View currently running MySQL queries in realtime

Today I was playing around with Apache Solr. I was really impressed by its text searching capability, especially the MoreLikeThis search handler. I wanted to configure the DataImportHandler to import data directly from my MySQL database. It was really easy to configure, and I was able to perform a full import quickly. But when I tried to do a delta import, I found that it was not working as expected. Even though I was calling the delta import, it was causing a full import.

You might be wondering¬† why I am saying all these here. Well, I suspected that the problem was actually because of my SQL query for delta load.¬† But to be sure, I wanted to see the query being executed by Solr DataImportHandler. As always I turned to Google for assistance, and I finally reached the MySQL documentation on the General Query Log. Voila! This was exactly what I wanted. All I had to do was use the –log=[filename] parameter and all my queries will be logged to the specified log file. Nice, isn’t it?

Now I have to stop my running MySQL server and restart it with the –log switch, in addition to the other regular options. But there was a problem, I was not sure of the other required parameters. You can use the ps utility, when the MySQL server is running, to find out the normal parameters.

ps -ax | grep mysql

For me the output was

/usr/local/mysql/bin/mysqld –basedir=/usr/local/mysql –datadir=/usr/local/mysql/data –user=mysql –pid-file=/usr/local/mysql/data/localhost.pid –port=3306 –socket=/tmp/mysql.sock

Now shutdown the MySQL server.

// On Mac
/Library/StartupItems/MySQLCOM/MySQLCOM stop

// For other Linux/Unix variants try
/etc/init.d/mysqld restart
service mysql restart

Start mysqld with –log option

/usr/local/mysql/bin/mysqld --basedir=/usr/local/mysql --datadir=/usr/local/mysql/data --user=mysql --pid-file=/usr/local/mysql/data/localhost.pid --port=3306 --socket=/tmp/mysql.sock --log=/tmp/query.log

The general query log contains lots of irrelevant information. To view the log after filtering out the unwanted details use tail and grep as given below

tail -f /tmp/query.log | grep -v Connect | grep -v Quit

The amount of information added to the file is quite large. If you are using this on a production server, I recommend turning off the logging once you are done.

Saving wget file with different filename

Anyone who has worked with Linux must be familar with the wget utility. wget utility allows you to download files from a remote server using HTTP, HTTPS and FTP protocols. Downloading files using wget is as simple as

wget http://www.joycebabu.com/my-photo.jpg
Where http://www.joycebabu.com/my-photo.jpg is the file to be downloaded.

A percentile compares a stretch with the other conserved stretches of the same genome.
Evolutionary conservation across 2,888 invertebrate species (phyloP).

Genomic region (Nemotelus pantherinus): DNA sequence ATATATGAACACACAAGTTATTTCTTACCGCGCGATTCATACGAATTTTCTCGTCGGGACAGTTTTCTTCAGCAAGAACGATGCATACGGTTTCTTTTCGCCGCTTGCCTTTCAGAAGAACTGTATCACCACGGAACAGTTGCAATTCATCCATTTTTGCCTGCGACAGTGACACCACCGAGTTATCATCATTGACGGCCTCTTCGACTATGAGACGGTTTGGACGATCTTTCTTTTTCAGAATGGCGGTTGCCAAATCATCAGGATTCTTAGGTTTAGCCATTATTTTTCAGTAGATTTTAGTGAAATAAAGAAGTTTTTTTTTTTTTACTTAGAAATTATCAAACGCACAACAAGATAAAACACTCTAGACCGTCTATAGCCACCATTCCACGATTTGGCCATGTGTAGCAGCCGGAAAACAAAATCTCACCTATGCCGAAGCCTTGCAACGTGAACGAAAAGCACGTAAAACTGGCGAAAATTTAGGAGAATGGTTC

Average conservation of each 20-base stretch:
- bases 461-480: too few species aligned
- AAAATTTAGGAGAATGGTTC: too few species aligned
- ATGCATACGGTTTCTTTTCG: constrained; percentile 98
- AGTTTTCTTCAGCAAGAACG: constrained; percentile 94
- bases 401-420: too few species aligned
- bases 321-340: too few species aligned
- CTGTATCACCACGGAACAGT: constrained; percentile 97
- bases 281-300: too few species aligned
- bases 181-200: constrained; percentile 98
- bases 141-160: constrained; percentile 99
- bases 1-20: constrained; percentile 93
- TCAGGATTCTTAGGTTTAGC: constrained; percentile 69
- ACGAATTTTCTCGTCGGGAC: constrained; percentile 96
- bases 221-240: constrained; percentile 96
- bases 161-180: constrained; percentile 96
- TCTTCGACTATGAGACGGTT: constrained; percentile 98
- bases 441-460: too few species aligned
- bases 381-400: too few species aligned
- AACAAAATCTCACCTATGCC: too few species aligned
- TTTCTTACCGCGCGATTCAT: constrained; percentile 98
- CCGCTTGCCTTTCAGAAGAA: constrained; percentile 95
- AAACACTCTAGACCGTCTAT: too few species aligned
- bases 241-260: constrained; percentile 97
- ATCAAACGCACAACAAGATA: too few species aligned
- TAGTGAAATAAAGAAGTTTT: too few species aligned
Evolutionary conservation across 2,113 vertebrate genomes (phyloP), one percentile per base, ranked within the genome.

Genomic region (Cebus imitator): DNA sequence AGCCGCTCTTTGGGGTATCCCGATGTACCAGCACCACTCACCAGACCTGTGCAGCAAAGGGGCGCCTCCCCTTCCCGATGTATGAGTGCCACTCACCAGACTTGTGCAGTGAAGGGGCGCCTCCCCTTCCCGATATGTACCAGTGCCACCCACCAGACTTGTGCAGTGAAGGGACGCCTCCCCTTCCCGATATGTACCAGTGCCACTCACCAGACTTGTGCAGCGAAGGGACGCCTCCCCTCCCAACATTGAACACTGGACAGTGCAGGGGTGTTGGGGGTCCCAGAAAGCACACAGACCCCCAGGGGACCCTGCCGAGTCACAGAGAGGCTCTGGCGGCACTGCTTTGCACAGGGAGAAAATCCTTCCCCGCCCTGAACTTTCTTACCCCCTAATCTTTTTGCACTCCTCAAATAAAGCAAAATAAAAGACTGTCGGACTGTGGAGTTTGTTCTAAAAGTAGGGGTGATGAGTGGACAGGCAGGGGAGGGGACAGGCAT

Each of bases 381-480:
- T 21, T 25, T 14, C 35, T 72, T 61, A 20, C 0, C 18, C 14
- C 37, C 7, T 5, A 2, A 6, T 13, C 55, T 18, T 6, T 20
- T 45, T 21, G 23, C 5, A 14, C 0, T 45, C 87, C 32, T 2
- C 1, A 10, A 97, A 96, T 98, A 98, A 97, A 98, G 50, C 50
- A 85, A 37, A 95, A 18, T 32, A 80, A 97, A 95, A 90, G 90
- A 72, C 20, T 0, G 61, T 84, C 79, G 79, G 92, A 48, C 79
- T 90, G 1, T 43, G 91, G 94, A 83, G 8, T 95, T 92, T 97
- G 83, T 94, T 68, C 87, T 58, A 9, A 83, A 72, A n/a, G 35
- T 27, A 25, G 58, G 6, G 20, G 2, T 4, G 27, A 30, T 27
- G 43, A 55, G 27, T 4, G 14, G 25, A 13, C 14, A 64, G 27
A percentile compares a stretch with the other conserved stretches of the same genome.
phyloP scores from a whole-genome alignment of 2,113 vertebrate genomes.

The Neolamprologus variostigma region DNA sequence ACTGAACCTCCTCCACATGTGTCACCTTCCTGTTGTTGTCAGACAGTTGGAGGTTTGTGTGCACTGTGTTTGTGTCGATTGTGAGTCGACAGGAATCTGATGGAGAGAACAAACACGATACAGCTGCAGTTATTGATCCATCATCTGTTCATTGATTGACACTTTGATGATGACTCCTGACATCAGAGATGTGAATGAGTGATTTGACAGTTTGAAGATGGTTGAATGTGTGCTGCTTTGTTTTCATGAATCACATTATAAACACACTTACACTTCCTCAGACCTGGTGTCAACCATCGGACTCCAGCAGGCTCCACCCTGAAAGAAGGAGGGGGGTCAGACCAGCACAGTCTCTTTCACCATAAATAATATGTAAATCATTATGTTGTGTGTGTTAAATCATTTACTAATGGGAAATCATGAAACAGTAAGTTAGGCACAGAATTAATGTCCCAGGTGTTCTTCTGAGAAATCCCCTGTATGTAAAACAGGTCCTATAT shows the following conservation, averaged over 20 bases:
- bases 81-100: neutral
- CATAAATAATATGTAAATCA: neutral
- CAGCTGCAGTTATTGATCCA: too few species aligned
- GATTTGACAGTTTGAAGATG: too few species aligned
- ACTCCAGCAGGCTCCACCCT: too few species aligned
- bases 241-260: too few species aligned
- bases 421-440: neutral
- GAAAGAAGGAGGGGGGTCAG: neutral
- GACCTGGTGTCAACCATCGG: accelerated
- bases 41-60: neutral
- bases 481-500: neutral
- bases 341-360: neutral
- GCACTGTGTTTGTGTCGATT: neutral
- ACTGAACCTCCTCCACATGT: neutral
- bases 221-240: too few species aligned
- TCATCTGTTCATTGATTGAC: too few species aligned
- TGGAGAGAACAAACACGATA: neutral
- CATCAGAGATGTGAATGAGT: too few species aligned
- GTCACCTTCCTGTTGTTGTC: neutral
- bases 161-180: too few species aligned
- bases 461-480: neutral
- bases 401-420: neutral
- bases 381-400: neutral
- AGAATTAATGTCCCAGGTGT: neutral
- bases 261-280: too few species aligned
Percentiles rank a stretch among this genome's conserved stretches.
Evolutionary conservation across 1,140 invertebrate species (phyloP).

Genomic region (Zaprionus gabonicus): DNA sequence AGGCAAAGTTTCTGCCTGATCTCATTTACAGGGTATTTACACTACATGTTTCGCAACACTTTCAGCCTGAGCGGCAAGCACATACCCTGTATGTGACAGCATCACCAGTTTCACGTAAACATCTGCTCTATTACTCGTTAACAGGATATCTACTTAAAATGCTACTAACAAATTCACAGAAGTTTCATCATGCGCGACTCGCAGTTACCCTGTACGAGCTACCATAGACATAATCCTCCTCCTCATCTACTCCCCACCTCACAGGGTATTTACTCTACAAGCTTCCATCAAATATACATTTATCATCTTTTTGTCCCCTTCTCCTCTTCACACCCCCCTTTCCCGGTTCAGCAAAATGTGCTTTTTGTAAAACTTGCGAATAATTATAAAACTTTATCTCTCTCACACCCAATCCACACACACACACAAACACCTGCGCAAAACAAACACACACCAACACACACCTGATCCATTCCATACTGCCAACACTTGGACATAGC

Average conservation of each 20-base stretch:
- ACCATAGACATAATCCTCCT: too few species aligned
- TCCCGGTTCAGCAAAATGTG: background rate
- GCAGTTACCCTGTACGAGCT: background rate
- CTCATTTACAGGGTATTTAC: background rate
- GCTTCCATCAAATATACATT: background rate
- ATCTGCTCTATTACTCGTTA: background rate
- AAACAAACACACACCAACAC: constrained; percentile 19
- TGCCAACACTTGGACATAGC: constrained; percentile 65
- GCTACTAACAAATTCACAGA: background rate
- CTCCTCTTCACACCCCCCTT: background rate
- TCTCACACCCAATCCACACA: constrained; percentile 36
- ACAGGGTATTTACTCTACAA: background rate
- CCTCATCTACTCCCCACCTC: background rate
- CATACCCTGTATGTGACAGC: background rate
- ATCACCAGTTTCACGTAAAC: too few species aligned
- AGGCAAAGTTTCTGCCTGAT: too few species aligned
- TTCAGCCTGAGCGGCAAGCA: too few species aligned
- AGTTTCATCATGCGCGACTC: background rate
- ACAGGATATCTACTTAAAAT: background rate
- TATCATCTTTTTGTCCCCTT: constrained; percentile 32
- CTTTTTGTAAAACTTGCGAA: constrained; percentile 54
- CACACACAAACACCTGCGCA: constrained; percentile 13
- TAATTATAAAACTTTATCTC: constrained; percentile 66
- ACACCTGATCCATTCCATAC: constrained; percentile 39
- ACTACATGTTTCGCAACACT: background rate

By default wget saves the file with the same name as the fetched file. For example, the above command will save the file as my-photo.jpg in the current working directory. If a file already exists with the given name, the downloaded file will be named as my-photo.jpg.1, my-photo.jpg.2 etc until a non existent filename is found.

It is possible to explicitly specify a different name for the downloaded file. This is possible using the -O switch (--output-document also works, but I believe short is sweet). The new command is

wget -O photo.jpg http://www.joycebabu.com/my-photo.jpg
Where photo.jpg is the new filename.

But be careful while using the -O switch. If there is an existing file with the same name, it will be overwritten with the new file.

Copying multiple files simultaneously using scp utility

Happy New Year to all.

I have been using the Secure Copy (scp) utility for copying files between my local server and development server. Sometimes I have to copy more than one file. Previously I used to copy the files one at a time. This is very annoying, as you have to type the password every time you use the command . But it is possible to copy multiple files using scp, just like the copy (cp) utility.

When you have to copy multiple files to your remote server, the syntax is similar to the cp command.

scp file1.sql file2.sh joyce@joycebabu.com:~/upload

Where file1.sql and file2.sh are the files to be copied, joyce is the username, joycebabu.com is the hostname and ~/upload is the destination directory on the remote server.

In order to download multiple files from the remote server, the command to be used is

scp joyce@joycebabu.com:"file1.log file2.log" ~/logs

Where file1.log and file2.log are the files to be downloaded and ~/logs is the destination directory on the local server. Notice the quotes around the filenames. This ensures that the filenames list is not parsed by the local shell and is passed to the remote shell. Similarly, when you want to download files using wildcards (*.php, files_?.log etc), you should enclose the name within quotes to ensure that the expansion is done by the remote server.

The -r option can be used to copy directories recursively.

scp -r joyce@joycebabu.com:~/logs ~/logs

This may not be a lifesaver tip and the time gained by this method may be small. After all, when a large number of files are to be transferred, I use FTP or tar my files and copy it. But at times when things go wrong, even this small gain can help.